Culture eats strategy for breakfast

What did Peter Drucker mean when he said this?

You can have the best strategy in the world, but without the right culture you will not be able to deliver it. Equally, if you have the right culture, it will help to ensure you have the right strategy. The role of leaders is not to be responsible solely for strategy, but also to take careful responsibility for culture.

What is culture?

An organisational culture is the way a group of people behave together. It happens quite naturally and very quickly in any group. Typically it is defined by the leading characters. For example, if the leading characters, including formal and informal leaders, are aggressive, critical, individual and unsupportive, it is highly likely that the culture will be too.

If you let a culture just evolve, you’ll get what you get – and you might not like it! Your job as a leader is to design, create and develop the culture you want in your business – and the one that best supports your strategy. In the heavy engineering industry for example, the culture that most naturally emerges by itself is quite masculine and individualistic. However these can be dangerous workplaces, and more forward thinking companies have realised that caring for each other is a critical component in making a risky operation safe. Rules and controls can only take safety so far. To go to the next level requires a culture of caring for each other – and this has to be consciously designed and managed into the organisation until it becomes ‘just the way we do things around here’.

Is the culture of your organisation appropriate to its needs?

Does your organisation’s culture need to be safer, more creative, more collaborative, or something else? What kind of culture would create the most effective environment for your organisation?

  • Safety requires everyone to take responsibility for doing the right thing, to really look out for each other and to look out for risks.
  • Creativity requires a culture which supports experimentation and encourages people to take risks with ideas.
  • Collaborative culture requires people to understand each others strengths and weaknesses and to be sufficiently engaged and humble to allow leadership to flow to where it is relevant.

Having identified the kind of culture that is most likely to work, the next step is to identify the values and behaviours that are likely to encourage that culture (and the ones that are likely to discourage it), and then to communicate them.

How do you communicate a culture?

This is not just a question of a booklet or a poster, but of really helping people to understand through deep communication, where everyone gets the chance to discuss, internalise and own the values and behaviours.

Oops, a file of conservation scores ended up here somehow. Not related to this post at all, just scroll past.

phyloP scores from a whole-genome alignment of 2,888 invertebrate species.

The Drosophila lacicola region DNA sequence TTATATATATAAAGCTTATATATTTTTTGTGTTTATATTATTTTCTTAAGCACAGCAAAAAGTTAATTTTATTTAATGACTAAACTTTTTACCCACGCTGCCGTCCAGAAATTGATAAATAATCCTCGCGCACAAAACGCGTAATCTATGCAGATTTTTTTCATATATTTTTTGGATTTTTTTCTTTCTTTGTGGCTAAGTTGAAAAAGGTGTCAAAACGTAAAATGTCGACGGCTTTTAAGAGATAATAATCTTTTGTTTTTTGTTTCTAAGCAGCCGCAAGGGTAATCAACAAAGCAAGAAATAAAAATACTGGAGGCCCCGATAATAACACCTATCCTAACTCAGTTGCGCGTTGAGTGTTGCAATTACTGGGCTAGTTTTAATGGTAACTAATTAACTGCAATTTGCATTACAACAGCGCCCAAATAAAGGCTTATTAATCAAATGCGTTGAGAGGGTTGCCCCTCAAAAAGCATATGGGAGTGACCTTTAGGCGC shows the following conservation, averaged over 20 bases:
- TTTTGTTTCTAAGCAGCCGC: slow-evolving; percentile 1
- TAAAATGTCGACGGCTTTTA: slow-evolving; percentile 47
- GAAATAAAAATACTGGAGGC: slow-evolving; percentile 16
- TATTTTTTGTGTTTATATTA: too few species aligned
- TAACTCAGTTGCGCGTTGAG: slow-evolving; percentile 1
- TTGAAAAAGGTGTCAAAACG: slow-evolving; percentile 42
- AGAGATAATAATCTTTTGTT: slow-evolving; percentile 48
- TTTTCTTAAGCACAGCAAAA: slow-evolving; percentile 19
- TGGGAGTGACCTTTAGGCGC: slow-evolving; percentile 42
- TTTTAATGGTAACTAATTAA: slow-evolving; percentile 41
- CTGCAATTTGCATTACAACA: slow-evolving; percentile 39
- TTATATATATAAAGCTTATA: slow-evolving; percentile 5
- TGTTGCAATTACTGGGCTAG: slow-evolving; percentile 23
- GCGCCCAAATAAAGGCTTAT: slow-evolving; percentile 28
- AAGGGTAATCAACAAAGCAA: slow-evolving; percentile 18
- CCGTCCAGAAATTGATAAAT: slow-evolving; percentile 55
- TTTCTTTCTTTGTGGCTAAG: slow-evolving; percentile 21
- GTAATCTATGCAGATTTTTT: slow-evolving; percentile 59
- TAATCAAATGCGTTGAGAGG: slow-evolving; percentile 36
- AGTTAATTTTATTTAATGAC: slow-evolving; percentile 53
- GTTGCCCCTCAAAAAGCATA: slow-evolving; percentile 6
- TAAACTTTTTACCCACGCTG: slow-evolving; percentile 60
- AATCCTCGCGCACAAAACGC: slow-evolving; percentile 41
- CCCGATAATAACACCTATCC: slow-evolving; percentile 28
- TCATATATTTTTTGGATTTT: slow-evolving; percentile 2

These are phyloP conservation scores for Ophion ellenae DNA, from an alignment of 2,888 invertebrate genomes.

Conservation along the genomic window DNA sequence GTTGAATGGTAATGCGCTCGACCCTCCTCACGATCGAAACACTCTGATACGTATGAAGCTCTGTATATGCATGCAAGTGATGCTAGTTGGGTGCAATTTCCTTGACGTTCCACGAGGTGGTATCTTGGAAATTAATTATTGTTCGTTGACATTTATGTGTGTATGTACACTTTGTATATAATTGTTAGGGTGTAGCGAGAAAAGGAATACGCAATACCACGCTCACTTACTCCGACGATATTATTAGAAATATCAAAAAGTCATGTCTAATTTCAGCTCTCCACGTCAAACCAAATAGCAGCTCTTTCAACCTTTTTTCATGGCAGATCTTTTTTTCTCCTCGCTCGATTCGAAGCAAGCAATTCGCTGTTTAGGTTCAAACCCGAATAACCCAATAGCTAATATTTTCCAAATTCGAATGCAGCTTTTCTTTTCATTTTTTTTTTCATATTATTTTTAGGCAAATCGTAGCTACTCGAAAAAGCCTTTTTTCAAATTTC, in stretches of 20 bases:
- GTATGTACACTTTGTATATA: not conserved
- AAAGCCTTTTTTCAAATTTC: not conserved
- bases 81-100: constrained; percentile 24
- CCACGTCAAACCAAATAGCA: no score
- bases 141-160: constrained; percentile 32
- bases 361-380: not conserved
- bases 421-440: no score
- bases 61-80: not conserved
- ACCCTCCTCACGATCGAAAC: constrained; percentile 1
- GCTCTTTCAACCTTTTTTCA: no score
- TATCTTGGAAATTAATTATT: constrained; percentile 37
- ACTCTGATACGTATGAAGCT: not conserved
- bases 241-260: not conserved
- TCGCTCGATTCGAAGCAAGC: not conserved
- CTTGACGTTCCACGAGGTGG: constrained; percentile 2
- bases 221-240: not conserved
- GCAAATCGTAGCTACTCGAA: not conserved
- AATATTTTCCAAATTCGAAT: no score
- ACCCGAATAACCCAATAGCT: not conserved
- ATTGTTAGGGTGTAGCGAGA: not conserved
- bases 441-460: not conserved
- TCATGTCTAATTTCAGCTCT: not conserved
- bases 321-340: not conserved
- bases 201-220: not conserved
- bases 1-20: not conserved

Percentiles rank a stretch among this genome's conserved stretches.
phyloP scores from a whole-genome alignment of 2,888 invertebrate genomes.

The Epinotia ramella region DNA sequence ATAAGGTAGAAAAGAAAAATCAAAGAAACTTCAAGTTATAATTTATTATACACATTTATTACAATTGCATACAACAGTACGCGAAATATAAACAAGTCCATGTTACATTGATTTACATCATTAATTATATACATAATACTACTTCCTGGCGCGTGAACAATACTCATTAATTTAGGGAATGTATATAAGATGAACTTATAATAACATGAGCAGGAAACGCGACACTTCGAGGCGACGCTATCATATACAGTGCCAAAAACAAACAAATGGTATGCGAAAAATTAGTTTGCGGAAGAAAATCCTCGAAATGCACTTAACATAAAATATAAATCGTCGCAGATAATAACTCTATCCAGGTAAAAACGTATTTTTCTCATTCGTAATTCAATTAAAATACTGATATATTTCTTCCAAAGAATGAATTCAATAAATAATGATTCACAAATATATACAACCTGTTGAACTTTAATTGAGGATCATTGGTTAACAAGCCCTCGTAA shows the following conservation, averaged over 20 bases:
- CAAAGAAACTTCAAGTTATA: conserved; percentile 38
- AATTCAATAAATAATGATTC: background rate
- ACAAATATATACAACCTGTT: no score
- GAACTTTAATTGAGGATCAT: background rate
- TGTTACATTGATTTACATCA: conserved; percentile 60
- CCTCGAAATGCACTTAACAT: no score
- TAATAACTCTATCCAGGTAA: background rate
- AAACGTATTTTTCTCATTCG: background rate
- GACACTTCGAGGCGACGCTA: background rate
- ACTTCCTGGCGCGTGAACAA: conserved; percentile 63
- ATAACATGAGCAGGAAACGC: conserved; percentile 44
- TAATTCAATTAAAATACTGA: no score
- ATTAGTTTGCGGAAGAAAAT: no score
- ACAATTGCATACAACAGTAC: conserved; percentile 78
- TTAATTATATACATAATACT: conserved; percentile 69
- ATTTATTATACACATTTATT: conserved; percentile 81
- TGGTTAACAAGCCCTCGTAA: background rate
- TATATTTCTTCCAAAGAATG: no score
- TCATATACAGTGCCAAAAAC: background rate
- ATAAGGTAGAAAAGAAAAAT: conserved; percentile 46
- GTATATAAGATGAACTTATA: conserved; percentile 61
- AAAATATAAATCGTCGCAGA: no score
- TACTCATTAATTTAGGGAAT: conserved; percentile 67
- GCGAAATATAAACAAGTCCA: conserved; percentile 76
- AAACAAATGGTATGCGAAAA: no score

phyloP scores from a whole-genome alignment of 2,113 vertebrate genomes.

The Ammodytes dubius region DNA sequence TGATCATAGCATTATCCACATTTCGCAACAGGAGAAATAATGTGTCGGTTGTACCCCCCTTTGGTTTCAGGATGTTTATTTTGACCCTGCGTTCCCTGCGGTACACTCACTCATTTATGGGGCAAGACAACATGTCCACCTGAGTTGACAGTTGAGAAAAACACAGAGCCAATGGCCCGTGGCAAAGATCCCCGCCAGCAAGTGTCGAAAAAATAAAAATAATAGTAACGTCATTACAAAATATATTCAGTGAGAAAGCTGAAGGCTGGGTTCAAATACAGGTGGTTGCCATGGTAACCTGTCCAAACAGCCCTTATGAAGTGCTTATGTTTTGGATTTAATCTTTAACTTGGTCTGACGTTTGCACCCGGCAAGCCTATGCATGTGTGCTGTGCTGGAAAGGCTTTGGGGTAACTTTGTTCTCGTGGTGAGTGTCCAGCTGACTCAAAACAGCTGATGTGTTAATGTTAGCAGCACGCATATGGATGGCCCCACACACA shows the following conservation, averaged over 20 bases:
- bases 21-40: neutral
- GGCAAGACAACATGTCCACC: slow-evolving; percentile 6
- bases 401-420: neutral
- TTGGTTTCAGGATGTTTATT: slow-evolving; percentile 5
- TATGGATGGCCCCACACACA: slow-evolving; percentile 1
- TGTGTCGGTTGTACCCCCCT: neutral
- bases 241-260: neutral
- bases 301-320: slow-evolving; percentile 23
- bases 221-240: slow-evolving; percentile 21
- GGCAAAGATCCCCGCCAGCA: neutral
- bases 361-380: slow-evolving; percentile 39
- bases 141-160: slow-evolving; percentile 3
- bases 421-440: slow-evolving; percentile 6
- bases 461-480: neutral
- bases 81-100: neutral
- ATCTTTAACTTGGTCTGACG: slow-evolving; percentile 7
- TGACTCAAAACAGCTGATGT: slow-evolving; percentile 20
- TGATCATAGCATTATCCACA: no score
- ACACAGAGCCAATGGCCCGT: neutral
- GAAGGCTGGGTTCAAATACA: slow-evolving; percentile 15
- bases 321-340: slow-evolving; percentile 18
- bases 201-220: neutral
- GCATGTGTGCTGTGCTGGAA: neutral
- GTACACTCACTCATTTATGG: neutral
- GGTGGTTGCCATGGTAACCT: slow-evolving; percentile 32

Part of communicating the values is for the leaders (including the informal ones) to fully ‘be’ the values and behaviours. If any of the leaders finds it difficult to embody the values and behaviours they need to be supported (through coaching, mentoring etc) or they need to leave.

Communicating values and behaviours is not a one time thing. It also needs to be embedded in the systems of the organisation: the rewards and compensation structure, recognition and awards, reviews and feedback, marketing and communications as well as recruitment, on-boarding and training. There also need to be processes for discouraging behaviours that go against the values.

Isn’t this just a charter for conformity? I don’t want to be a clone!

How does all of this fit with authenticity and being true to yourself? Well, if an organisation’s culture is explicit, people can choose to be part of it, or not, depending on whether that culture aligns with their authenticity. If an organisation’s culture is not explicit, it is confusing and hard for people to tell if they want to be part of it. In the end our authenticity is much more likely to be compromised by a culture that is hidden and opaque than one which is clear and unambiguous.

That requires someone, or a group of people, to take on the challenge of surfacing, explicitly articulating and steering a desirable culture. The most effective and successful leaders, and the most successful and satisfying organisations, are the ones that take culture seriously.

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